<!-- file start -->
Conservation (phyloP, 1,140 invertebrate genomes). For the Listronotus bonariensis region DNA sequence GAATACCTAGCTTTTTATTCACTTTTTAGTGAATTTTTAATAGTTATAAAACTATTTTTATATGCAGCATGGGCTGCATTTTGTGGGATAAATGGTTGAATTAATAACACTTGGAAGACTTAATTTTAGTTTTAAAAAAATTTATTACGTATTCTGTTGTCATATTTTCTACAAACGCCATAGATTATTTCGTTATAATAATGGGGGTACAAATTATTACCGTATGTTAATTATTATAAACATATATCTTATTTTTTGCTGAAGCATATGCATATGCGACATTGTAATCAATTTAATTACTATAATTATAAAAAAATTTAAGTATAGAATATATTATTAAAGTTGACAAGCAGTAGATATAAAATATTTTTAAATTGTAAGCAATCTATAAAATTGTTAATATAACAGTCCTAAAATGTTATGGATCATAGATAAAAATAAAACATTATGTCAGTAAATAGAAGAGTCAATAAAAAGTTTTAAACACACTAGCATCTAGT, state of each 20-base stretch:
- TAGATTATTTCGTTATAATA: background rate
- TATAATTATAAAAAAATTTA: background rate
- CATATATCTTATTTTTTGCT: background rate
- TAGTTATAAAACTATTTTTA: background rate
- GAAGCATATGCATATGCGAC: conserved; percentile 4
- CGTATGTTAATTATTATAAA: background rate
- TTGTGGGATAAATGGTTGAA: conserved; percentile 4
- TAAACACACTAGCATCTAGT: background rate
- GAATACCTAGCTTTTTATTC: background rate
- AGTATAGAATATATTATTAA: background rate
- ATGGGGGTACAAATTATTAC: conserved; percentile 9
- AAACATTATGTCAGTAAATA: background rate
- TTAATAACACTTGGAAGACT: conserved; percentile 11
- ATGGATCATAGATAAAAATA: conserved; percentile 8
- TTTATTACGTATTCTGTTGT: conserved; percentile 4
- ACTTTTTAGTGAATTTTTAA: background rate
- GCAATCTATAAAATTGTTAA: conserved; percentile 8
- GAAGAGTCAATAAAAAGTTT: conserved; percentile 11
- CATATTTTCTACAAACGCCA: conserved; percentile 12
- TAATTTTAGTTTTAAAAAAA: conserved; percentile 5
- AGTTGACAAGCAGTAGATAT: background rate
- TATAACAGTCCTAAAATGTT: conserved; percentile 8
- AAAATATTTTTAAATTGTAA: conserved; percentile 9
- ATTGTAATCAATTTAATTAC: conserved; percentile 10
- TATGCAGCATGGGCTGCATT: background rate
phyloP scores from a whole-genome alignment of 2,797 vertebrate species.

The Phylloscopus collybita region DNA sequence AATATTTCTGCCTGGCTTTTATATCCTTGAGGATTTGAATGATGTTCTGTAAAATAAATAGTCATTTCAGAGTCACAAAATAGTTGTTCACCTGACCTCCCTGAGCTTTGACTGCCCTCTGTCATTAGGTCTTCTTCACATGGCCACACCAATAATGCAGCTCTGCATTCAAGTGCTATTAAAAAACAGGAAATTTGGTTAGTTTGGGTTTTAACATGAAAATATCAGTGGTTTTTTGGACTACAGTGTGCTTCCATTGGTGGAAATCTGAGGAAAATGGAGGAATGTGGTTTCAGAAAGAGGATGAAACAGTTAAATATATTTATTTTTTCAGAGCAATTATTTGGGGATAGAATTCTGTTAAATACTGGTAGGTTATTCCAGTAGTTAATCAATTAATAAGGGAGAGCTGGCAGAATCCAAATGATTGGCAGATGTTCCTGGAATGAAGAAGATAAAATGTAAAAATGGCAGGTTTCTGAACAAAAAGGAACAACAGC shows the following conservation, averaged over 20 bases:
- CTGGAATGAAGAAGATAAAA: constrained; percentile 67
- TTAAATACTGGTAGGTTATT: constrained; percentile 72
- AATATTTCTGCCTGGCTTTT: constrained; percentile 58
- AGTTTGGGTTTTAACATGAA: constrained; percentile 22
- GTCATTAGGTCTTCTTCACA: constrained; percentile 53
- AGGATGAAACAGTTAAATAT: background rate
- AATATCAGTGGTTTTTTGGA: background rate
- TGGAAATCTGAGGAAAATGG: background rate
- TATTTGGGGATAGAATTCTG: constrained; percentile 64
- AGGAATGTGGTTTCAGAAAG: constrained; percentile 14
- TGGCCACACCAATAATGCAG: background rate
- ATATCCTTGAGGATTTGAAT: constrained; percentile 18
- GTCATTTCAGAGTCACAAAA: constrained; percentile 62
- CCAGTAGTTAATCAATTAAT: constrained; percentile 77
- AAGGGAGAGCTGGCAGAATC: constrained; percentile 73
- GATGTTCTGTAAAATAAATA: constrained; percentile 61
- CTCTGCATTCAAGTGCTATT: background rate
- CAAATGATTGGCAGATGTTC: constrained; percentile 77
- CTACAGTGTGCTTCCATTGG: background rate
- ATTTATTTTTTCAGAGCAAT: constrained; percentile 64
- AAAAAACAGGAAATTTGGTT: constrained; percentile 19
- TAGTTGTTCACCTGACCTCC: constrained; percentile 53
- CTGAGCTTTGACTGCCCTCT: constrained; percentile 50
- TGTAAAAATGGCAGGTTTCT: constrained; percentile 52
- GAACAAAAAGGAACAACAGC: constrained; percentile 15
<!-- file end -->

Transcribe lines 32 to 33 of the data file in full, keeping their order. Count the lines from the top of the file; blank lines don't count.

- AGTTTGGGTTTTAACATGAA: constrained; percentile 22
- GTCATTAGGTCTTCTTCACA: constrained; percentile 53